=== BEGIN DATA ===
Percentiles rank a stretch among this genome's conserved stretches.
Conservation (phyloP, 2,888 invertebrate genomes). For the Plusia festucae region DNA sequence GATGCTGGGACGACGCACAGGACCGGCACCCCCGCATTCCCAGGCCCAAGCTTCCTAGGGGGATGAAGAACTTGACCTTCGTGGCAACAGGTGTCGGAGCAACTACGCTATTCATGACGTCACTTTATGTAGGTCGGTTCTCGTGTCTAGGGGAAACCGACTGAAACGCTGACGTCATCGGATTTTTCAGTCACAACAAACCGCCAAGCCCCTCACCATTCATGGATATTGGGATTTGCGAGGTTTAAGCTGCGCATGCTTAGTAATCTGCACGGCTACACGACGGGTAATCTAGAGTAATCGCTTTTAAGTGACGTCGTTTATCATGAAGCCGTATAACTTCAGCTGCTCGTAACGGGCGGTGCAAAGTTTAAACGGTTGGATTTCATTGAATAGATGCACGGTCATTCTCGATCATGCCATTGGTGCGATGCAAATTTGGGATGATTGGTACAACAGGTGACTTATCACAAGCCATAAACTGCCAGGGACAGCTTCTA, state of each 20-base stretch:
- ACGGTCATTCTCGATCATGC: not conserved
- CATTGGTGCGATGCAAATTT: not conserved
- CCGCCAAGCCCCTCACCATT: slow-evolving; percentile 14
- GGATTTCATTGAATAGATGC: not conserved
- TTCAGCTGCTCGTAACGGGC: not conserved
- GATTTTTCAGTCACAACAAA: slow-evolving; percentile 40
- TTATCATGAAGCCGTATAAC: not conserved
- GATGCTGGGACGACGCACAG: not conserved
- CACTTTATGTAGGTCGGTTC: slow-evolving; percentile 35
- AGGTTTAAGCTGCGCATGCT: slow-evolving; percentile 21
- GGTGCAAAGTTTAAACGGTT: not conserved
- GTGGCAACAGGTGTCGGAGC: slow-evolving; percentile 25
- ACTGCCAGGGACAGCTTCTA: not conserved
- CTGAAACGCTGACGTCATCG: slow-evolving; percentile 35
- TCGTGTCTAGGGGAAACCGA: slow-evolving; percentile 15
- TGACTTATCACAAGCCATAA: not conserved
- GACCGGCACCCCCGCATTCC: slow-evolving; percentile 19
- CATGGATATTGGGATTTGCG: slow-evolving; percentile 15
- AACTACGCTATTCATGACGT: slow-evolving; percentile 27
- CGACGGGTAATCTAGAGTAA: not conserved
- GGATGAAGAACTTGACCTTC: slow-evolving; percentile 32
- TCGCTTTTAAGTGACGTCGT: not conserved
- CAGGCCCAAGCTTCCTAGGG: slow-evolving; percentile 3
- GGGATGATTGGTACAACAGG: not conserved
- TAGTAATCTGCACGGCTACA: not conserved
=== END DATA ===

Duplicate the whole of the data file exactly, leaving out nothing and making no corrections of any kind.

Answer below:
Percentiles rank a stretch among this genome's conserved stretches.
Conservation (phyloP, 2,888 invertebrate genomes). For the Plusia festucae region DNA sequence GATGCTGGGACGACGCACAGGACCGGCACCCCCGCATTCCCAGGCCCAAGCTTCCTAGGGGGATGAAGAACTTGACCTTCGTGGCAACAGGTGTCGGAGCAACTACGCTATTCATGACGTCACTTTATGTAGGTCGGTTCTCGTGTCTAGGGGAAACCGACTGAAACGCTGACGTCATCGGATTTTTCAGTCACAACAAACCGCCAAGCCCCTCACCATTCATGGATATTGGGATTTGCGAGGTTTAAGCTGCGCATGCTTAGTAATCTGCACGGCTACACGACGGGTAATCTAGAGTAATCGCTTTTAAGTGACGTCGTTTATCATGAAGCCGTATAACTTCAGCTGCTCGTAACGGGCGGTGCAAAGTTTAAACGGTTGGATTTCATTGAATAGATGCACGGTCATTCTCGATCATGCCATTGGTGCGATGCAAATTTGGGATGATTGGTACAACAGGTGACTTATCACAAGCCATAAACTGCCAGGGACAGCTTCTA, state of each 20-base stretch:
- ACGGTCATTCTCGATCATGC: not conserved
- CATTGGTGCGATGCAAATTT: not conserved
- CCGCCAAGCCCCTCACCATT: slow-evolving; percentile 14
- GGATTTCATTGAATAGATGC: not conserved
- TTCAGCTGCTCGTAACGGGC: not conserved
- GATTTTTCAGTCACAACAAA: slow-evolving; percentile 40
- TTATCATGAAGCCGTATAAC: not conserved
- GATGCTGGGACGACGCACAG: not conserved
- CACTTTATGTAGGTCGGTTC: slow-evolving; percentile 35
- AGGTTTAAGCTGCGCATGCT: slow-evolving; percentile 21
- GGTGCAAAGTTTAAACGGTT: not conserved
- GTGGCAACAGGTGTCGGAGC: slow-evolving; percentile 25
- ACTGCCAGGGACAGCTTCTA: not conserved
- CTGAAACGCTGACGTCATCG: slow-evolving; percentile 35
- TCGTGTCTAGGGGAAACCGA: slow-evolving; percentile 15
- TGACTTATCACAAGCCATAA: not conserved
- GACCGGCACCCCCGCATTCC: slow-evolving; percentile 19
- CATGGATATTGGGATTTGCG: slow-evolving; percentile 15
- AACTACGCTATTCATGACGT: slow-evolving; percentile 27
- CGACGGGTAATCTAGAGTAA: not conserved
- GGATGAAGAACTTGACCTTC: slow-evolving; percentile 32
- TCGCTTTTAAGTGACGTCGT: not conserved
- CAGGCCCAAGCTTCCTAGGG: slow-evolving; percentile 3
- GGGATGATTGGTACAACAGG: not conserved
- TAGTAATCTGCACGGCTACA: not conserved